Micro computerized tomography (µCT) imaging
E14.5-E16.5 embryos were decapitated and heads were fixed for 90 min in 4% paraformaldehyde at room temperature and rinsed with PBS. Heads were then submerged in a 0.3% (w/v) solution of phosphotungstic acid hydrate (Sigma-Aldrich P4006) and diluted in 70% ethanol for 72 h or longer with agitation. Samples were rinsed in PBS for >20 min prior to image collection using a Scanco Medical microCT-40 machine using a holder with diameter of 12 mm, voxel size of 6 µm and 114 µA/70 kVp/8 W energy exposure.
Constructs and RNAi
For Nectin1 and Nectin4 RNAi targeting, we tested ∼10 shRNAs for knockdown efficiency in primary keratinocytes. These sequences were selected from The RNAi Consortium (TRC) Mission shRNA library (Sigma) versions 1.0, 1.5 and 2.0, and cloned using complementary annealed oligonucleotides with AgeI/EcoRI linkers. For Afdn, we used an shRNA that had been previously validated with our lentiviral injection technique (Lough et al., 2019). shRNA clones are identified by the gene name with the nucleotide base (NCBI Accession number) where the 21-nucleotide target sequence begins in superscript (e.g. Afdn2711). Lentivirus was packaged in 293FT or TN cells using the pMD2.G and psPAX2 helper plasmids (Addgene plasmids 12259 and 12260, respectively). For knockdown screening, primary keratinocytes were seeded at a density of ∼150,000 cells per well into six-well plates and grown to ∼80% confluency in E-Low calcium medium and infected with an MOI of ∼1. Approximately 48 h post-infection, keratinocytes were treated with puromycin (2 µg/ml) to generate stable cell lines. After 3-4 days of puromycin selection, cells were lysed and RNA isolated using the RNeasy Mini Kit (Qiagen). cDNA was generated and amplified from 10-200 µg total RNA using either Superscript VILO (Invitrogen) or iScript (Bio-Rad). mRNA knockdown was determined by RT-qPCR (Applied Biosystems 7500 Fast RT-PCR) using two independent primer sets for each transcript with Hprt1 and cyclophilin B (Ppib2) as reference genes and cDNA from stable cell lines expressing Scramble shRNA as a reference control. Knockdown efficiencies (±95% confidence interval) were as follows: Nectin14402 (56.2±8.2%), Nectin12732 (53.6±12.8%), Nectin42589 (82.5±32.9%) and Nectin42632 (52.5±8.0%). Primer efficiencies were determined using dose-response curves and were required to be greater than 1.8, with relative transcript abundance determined by the ΔΔCT method. RT-qPCR runs were performed in triplicate with the mean knockdown efficiency determined by calculating the geometric mean of the ΔΔCT values for at least two independent technical replicates. The following primer sequences were used: Nectin4 (fwd-1, 5′-CAGCCCCCTCCCAAATACAA-3′; rev-1, 5′-TATGATCACTGAGGCGGACACC-3′; fwd-2, 5′-AGATGTGGGGCCCTGAAGC-3′; rev-2, 5′-GCATTCGTACTCGCCCTCATC-3′) and Nectin1 (fwd-1, 5′-TAACCCGCCAGCCACTGAGT-3′; rev-1, 5′-CTGCGCAGGGCCACTATGA-3′; fwd-2, 5′-CAAACAGAACATGGCCATCTACAAC-3′; rev-2, 5′-TCGCCCTTTAGCCGTGTTTC-3′). The following shRNA targeting sequences were used: Afdn2711 (5′-CCTGATGACATTCCAAATATA-3′), Nectin14402 (5′-TAAACGAGAAACCTGTATTAA-3′), Nectin12732 (5′-GAATGCGAGGCACAGAATTAT-3′), Nectin42589 (5′-TACGTACCTTCTGTAAATTAA-3′) and Nectin42631 (5′-CTGCTTAGACTCCCTTAATAA-3′).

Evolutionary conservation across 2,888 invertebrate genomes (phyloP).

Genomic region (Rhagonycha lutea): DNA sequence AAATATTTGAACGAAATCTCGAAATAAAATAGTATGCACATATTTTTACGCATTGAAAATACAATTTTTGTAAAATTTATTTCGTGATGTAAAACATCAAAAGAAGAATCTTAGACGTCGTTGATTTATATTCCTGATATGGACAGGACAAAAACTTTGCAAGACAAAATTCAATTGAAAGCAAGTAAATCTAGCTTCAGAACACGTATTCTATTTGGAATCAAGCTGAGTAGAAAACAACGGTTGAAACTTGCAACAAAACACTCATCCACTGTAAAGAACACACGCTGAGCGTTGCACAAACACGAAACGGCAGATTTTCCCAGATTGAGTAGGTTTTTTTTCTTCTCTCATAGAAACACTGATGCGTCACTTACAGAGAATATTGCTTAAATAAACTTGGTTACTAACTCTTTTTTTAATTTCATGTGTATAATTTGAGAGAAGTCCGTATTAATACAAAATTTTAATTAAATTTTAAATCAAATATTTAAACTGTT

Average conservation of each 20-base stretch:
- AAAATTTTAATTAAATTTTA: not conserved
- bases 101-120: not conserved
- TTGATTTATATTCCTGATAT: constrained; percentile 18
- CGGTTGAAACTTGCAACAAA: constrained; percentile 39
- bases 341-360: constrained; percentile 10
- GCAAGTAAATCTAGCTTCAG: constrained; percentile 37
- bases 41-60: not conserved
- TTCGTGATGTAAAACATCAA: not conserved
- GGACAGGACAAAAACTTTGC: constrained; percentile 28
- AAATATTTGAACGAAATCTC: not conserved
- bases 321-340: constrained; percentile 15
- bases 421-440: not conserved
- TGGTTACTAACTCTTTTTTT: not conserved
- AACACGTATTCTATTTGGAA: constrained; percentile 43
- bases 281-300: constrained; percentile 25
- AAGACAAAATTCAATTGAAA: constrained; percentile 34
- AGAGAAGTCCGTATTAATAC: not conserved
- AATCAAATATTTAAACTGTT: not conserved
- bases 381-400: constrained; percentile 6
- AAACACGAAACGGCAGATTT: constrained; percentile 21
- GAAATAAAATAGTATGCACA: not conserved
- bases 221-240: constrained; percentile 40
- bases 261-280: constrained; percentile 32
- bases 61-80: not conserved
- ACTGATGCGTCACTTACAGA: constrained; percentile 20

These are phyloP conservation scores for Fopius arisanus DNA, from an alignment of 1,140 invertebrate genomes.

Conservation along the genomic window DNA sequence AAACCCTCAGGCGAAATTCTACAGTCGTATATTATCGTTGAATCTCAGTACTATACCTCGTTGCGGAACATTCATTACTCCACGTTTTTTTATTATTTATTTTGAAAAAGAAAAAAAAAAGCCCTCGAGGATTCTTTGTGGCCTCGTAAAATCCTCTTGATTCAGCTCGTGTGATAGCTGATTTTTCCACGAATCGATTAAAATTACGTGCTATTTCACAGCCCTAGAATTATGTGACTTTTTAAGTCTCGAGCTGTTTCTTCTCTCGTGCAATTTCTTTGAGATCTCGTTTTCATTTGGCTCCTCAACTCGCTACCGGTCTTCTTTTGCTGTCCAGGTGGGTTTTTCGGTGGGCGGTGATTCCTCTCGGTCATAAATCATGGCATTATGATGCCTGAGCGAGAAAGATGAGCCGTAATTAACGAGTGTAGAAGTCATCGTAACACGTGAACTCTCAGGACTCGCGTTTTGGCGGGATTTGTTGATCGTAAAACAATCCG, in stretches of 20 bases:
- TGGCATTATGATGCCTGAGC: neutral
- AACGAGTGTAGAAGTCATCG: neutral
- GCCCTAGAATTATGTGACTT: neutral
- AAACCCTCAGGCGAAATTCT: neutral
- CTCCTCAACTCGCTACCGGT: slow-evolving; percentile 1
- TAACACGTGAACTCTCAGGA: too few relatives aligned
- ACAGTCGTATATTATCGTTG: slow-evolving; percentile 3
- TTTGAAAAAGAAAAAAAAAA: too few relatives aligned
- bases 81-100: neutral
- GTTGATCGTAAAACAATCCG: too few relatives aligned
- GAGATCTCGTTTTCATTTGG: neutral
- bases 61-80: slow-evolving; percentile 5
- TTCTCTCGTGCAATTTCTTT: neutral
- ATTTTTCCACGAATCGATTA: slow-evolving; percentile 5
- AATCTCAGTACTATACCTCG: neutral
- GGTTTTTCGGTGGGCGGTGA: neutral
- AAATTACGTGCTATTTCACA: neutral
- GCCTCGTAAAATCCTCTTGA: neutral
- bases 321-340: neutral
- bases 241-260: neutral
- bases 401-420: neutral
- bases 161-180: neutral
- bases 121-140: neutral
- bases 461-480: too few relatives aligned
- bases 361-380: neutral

Antibodies, immunohistochemistry, and fixed imaging
E13.5-16.5 embryonic heads were fixed for 1 h at room temperature in 4% paraformaldehyde (in PBS) and submerged in 15% sucrose overnight (4°C). The next day, heads were submerged in 30% sucrose at room temperature for >6 h (until they sank) then mounted whole in OCT (Tissue Tek) and frozen at −20°C. Infected and uninfected littermate controls were mounted in the same blocks to allow for direct comparisons on the same slide. Frozen samples were sectioned (8-12 µm thick) on a Leica CM1950 cryostat, mounted on SuperFrost Plus slides (ThermoFisher) and stored at −80°C. For staining, sections were thawed at 37°C for 15 min, washed with PBS and blocked for 1 h with gelatin block (5% NDS, 3% BSA, 8% cold-water fish gelatin, 0.05% Triton X-100 in PBS). Primary antibodies were diluted in gelatin block and incubated overnight in a humidity chamber at 4°C. Slides were then washed with PBS and incubated with secondary antibodies diluted in gelatin block at room temperature (∼25°C) for 2 h, counterstained with DAPI (1:2000) for 5 min and mounted in ProLong Gold (Invitrogen). Images were acquired using LAS AF software on a Leica TCS SPE-II 4 laser confocal system on a DM5500 microscope with an ACS Apochromat 20×/0.60 multi-immersion, an ACS Apochromat 40×/1.15 oil-immersion or an ACS Apochromat 63×/1.30 oil-immersion objective.
The following primary antibodies were used: anti-mCherry (rat, Life Technologies M11217, 1:1000-3000), anti-GFP (chicken, Abcam ab13970, 1:1000), anti-E-cadherin (rat, Life Technologies 131900, 1:1000), anti-E-cadherin (goat, R&D Systems AF748, 1:1000), anti-afadin (rabbit, Sigma A0224, 1:500), anti-nectin 1 (rat, MBL International D146-3, 1:250), anti-nectin 4 (rabbit, Millipore HPA010775, 1:100), anti-K14 (guinea pig, OriGene BP5009, 1:1000), anti-K8 (rat, Developmental Studies Hybridoma Bank TROMA-1, 1:500) and anti-V5 (rabbit, Abcam ab9113, 1:500).